1950s-style dances are a true reflection of the evolution, innovation, and fun that characterized the era. With steps that evolved from swing, like the jitterbug and the bop, and moves that anyone could do, like the bunny hop and the stroll, the '50s dancing style is here to stay. Whether you are ready to rock to some oldies but goodies or are heading out to the nearest rockabilly joint, here are some styles you might want to try.
The Boogie Woogie
As a dance style, Boogie Woogie encompassed any kind of swing dancing done fast and was also called "Jump Swing." The Boogie Woogie was usually danced to blues and Boogie Woogie music with fast tempos. This type of fast dancing included jumps, hops, stomping, and even flying feet, all done at considerable speed.
Elvis Presley, Jerry Lee Lewis and other popular singers of the time developed their version of Rockabilly by combining Blues and Boogie Woogie. In Europe, people still dance the Boogie Woogie, although it has become close to Jive and includes elements of both East Coast and West Coast Swing.
The Bop dance style derivates from the Jitterbug and East Coast Swing in the 1950s. The 'Bop' term actually comes from Be-Bop, those fabulous jazzy tunes from the '40s; however, it was not danced to Be-bop but to much faster swing, rockabilly, and rock 'n' roll songs of the era like those of Bud Powell, Fats Waller, and Gene Vincent.
The Bop used many of the same moves as swing, including partners moving around each other, but was usually done with almost no touching and much, much faster. The Bop's more carefree, Charleston jumpy-like moves and independent dance style also encouraged dancers to go solo. English dance clubs were, and still are, filled with people doing the "Bop."
The Bunny Hop
The Bunny Hop became a classic party dance in the early 1950s. Originally, it was danced to the Bunny Hop by Ray Anthony, which came out in 1952 and include all the instructions for what to do. To do the Bunny Hop, all you need is energy to hop away and preferably some people to form a conga line with.
Near the end of the '50s, American Bandstand came up with a name for the simplified Cha-Cha steps the teens were dancing to swing rhythms: the Chalypso. However, this dance style actually got its name from the string of Caribbean-inspired hits that took over the US by end of the decade. In 1956, Harry Belafonte released his Grammy-award-winning album, Calypso, and with the album's success came many more Calypso releases.
While Calypso songs were generally danced to with a mix of Rumba and Samba steps. Somewhere down the line, it got watered down and reinterpreted as simplified cha-cha by the youth. This fun and easy dance style was ideal for dancing to mid-tempo swing songs - not too fast, not too slow.
The term "jitterbug" was originated in the early '30s, and eventually, it came to be use as an umbrella term to refer to swing in general. Movies like "Rock Around The Clock," "Rock, Rock, Rock," and the "Girl Can't Help It" include Jitterbug dancing in them. By the late 1950s, youth began calling fast dancing by the name. It's easy to learn to do the Jitterbug.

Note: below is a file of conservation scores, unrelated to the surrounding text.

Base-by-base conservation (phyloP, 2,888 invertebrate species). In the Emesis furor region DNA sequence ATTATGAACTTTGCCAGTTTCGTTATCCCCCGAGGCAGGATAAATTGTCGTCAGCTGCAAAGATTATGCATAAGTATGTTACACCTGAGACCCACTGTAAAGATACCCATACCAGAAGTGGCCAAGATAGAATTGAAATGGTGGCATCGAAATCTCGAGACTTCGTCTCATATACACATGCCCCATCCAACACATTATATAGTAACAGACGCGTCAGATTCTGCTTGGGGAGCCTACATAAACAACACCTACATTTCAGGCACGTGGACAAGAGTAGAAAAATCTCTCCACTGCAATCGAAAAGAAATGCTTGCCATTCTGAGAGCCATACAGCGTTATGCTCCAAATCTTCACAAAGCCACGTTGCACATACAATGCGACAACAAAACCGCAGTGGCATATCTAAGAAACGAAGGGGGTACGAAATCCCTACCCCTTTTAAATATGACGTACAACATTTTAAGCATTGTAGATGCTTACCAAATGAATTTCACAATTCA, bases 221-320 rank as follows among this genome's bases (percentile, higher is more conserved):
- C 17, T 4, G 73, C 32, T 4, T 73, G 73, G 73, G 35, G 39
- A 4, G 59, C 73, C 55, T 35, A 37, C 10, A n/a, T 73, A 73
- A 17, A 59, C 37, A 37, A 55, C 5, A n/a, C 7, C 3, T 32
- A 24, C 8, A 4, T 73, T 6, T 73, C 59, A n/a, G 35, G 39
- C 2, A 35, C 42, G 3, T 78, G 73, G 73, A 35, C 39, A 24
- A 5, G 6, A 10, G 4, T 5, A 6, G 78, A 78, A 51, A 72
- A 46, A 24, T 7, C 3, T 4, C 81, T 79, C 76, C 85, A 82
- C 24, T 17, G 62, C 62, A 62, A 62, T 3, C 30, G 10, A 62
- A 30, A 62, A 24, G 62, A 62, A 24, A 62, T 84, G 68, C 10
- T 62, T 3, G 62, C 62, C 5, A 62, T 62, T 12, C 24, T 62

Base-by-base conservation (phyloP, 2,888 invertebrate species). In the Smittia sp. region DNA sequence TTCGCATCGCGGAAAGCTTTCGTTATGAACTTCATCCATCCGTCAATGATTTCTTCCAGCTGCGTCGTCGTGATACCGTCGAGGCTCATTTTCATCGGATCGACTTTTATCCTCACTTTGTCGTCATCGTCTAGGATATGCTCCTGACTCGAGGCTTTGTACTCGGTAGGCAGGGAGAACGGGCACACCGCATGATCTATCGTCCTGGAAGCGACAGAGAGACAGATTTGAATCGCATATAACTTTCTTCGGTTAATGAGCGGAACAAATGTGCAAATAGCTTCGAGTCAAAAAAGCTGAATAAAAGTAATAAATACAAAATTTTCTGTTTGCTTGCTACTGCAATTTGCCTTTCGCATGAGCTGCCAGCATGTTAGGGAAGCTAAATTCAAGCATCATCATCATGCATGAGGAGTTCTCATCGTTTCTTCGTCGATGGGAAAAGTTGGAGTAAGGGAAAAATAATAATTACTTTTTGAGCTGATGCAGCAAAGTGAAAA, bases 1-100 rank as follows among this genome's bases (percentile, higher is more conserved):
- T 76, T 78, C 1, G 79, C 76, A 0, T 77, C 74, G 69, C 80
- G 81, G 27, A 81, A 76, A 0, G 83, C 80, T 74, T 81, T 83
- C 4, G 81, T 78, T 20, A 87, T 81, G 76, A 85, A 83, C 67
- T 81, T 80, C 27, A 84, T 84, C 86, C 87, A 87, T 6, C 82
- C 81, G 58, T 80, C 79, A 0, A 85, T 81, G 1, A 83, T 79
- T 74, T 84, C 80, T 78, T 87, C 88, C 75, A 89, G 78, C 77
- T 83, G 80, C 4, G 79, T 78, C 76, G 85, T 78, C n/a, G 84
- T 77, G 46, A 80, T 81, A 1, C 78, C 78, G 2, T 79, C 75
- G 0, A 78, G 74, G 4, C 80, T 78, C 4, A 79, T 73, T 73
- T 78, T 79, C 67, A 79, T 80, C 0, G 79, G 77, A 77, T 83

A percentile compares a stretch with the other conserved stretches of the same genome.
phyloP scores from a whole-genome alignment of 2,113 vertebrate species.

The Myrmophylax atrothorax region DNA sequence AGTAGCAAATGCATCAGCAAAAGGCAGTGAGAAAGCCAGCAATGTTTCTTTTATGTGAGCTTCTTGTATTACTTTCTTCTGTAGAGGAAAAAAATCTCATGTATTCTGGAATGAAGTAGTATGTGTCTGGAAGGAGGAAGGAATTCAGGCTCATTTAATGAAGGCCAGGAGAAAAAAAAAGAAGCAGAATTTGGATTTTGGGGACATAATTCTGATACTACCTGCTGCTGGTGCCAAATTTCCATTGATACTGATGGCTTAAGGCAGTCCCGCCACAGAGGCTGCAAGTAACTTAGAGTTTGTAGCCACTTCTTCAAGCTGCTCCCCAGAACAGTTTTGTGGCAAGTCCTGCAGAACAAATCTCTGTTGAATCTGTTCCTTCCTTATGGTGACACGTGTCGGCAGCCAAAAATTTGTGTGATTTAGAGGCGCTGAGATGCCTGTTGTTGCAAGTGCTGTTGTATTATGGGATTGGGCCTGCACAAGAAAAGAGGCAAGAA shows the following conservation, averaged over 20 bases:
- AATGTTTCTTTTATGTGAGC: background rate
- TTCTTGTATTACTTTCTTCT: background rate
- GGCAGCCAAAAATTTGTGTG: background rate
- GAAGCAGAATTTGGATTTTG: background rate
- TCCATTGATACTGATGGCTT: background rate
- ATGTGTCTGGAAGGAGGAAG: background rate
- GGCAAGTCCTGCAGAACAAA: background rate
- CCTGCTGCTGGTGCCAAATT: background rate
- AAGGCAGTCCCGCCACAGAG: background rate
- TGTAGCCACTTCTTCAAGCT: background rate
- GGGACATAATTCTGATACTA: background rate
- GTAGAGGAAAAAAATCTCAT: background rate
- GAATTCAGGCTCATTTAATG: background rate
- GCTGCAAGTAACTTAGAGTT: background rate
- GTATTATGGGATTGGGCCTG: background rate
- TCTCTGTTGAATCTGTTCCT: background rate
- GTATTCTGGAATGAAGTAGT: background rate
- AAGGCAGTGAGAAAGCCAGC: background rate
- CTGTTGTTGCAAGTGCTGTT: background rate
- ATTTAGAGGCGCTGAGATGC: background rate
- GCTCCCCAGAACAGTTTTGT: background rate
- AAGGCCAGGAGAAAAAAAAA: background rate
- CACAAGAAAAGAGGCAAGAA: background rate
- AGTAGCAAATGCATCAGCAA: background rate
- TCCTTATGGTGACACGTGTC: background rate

The Jive, like the Jitterbug, is a variation of swing dancing. Its origin is American, it has strong Latin and African American influences, and it is known for being fast and fun. The Jive is now one of the official Latin American dance forms in the competition arena, and it is danced the world over in rockabilly joints. More on the history of Jive dancing and detailed instructions here.
The Madison Line Dance
In the late 1950s and early 1960s, the Madison line dance gained great popularity. A simple-to-follow dance line and steps that were called for the dancers made it a huge success. The Madison craze spawned several recordings of songs specifically made for the dance with Al Brown's "The Madison" and Ray Bryant's "Madison Time" competing neck in neck on Billboard's Top 40. It was so popular that in 1988 the movie Hairspray featured the dance, and it has become one of those recurring features in movies and series depicting 1950s popular dances.
To do the Madison, the dancers stand in a dance line and follow the moves called by the song. It's easy and fun!
The Rock 'n' Roll
Rock'n'Roll dancing is actually swing dancing. East Coast Swing, West Coast Swing, Jive and Jitterbug, all came to be known as some type of Rock'n'Roll dancing, mostly thanks to the movie industry and the general media. So in reality, the music was Rock'n'Roll, and various forms of swing were used to dance to it.
Some famous Rock'n'Roll songs include "Be Bob a Lula" by Gene Vincent, "Tutti Frutti" by Little Richard, "Rock Around the Clock" by Bill Haley, "Johnny Be Goode" by Chuck Berry, and "Great Balls of Fire" by Jerry Lee Lewis. Some of the movies that helped cement swing as Rock'n'Roll include "Rockin' the Blues," "Don't Knock the Rock," "Rock, Rock, Rock!," "Jailhouse Rock," "The Girl Can't Help It," "Untamed Youth," and "Carnival Rock." Here's a taste of swing passing off as Rock'n'Roll:
The Stroll was a staple at most dance halls in the 1950s. This stress-free line dance was fun and easy back then, and dancing the Stroll is just as easy today. It's a great way to show off your best dance moves.